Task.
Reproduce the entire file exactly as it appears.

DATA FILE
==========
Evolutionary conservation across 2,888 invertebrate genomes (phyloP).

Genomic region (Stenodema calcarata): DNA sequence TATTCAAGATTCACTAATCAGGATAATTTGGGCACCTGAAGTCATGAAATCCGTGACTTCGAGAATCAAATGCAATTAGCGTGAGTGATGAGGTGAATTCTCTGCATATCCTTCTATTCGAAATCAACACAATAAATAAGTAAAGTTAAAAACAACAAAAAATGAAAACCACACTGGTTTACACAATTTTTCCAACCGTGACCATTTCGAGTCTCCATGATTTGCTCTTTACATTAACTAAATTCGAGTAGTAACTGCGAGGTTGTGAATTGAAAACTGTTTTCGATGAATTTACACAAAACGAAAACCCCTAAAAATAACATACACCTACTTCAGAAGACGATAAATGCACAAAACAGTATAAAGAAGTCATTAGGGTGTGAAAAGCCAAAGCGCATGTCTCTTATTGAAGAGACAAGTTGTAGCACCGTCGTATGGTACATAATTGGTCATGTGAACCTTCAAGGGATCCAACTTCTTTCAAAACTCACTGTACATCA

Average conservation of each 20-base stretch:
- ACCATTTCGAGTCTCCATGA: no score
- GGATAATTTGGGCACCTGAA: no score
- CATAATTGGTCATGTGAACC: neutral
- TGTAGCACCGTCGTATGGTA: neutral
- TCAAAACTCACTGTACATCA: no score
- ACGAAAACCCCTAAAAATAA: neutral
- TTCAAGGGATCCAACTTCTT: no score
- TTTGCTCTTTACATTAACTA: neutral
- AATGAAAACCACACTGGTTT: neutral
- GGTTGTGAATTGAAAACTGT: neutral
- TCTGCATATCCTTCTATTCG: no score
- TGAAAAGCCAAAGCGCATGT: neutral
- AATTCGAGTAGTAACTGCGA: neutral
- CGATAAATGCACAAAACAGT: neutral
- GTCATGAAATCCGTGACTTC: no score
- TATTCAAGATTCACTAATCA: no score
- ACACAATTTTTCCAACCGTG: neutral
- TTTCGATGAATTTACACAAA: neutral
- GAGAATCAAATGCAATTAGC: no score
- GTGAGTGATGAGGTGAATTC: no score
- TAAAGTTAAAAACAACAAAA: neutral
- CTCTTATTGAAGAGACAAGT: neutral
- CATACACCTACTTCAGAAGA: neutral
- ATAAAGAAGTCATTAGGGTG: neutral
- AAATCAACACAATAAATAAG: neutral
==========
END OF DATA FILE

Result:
Evolutionary conservation across 2,888 invertebrate genomes (phyloP).

Genomic region (Stenodema calcarata): DNA sequence TATTCAAGATTCACTAATCAGGATAATTTGGGCACCTGAAGTCATGAAATCCGTGACTTCGAGAATCAAATGCAATTAGCGTGAGTGATGAGGTGAATTCTCTGCATATCCTTCTATTCGAAATCAACACAATAAATAAGTAAAGTTAAAAACAACAAAAAATGAAAACCACACTGGTTTACACAATTTTTCCAACCGTGACCATTTCGAGTCTCCATGATTTGCTCTTTACATTAACTAAATTCGAGTAGTAACTGCGAGGTTGTGAATTGAAAACTGTTTTCGATGAATTTACACAAAACGAAAACCCCTAAAAATAACATACACCTACTTCAGAAGACGATAAATGCACAAAACAGTATAAAGAAGTCATTAGGGTGTGAAAAGCCAAAGCGCATGTCTCTTATTGAAGAGACAAGTTGTAGCACCGTCGTATGGTACATAATTGGTCATGTGAACCTTCAAGGGATCCAACTTCTTTCAAAACTCACTGTACATCA

Average conservation of each 20-base stretch:
- ACCATTTCGAGTCTCCATGA: no score
- GGATAATTTGGGCACCTGAA: no score
- CATAATTGGTCATGTGAACC: neutral
- TGTAGCACCGTCGTATGGTA: neutral
- TCAAAACTCACTGTACATCA: no score
- ACGAAAACCCCTAAAAATAA: neutral
- TTCAAGGGATCCAACTTCTT: no score
- TTTGCTCTTTACATTAACTA: neutral
- AATGAAAACCACACTGGTTT: neutral
- GGTTGTGAATTGAAAACTGT: neutral
- TCTGCATATCCTTCTATTCG: no score
- TGAAAAGCCAAAGCGCATGT: neutral
- AATTCGAGTAGTAACTGCGA: neutral
- CGATAAATGCACAAAACAGT: neutral
- GTCATGAAATCCGTGACTTC: no score
- TATTCAAGATTCACTAATCA: no score
- ACACAATTTTTCCAACCGTG: neutral
- TTTCGATGAATTTACACAAA: neutral
- GAGAATCAAATGCAATTAGC: no score
- GTGAGTGATGAGGTGAATTC: no score
- TAAAGTTAAAAACAACAAAA: neutral
- CTCTTATTGAAGAGACAAGT: neutral
- CATACACCTACTTCAGAAGA: neutral
- ATAAAGAAGTCATTAGGGTG: neutral
- AAATCAACACAATAAATAAG: neutral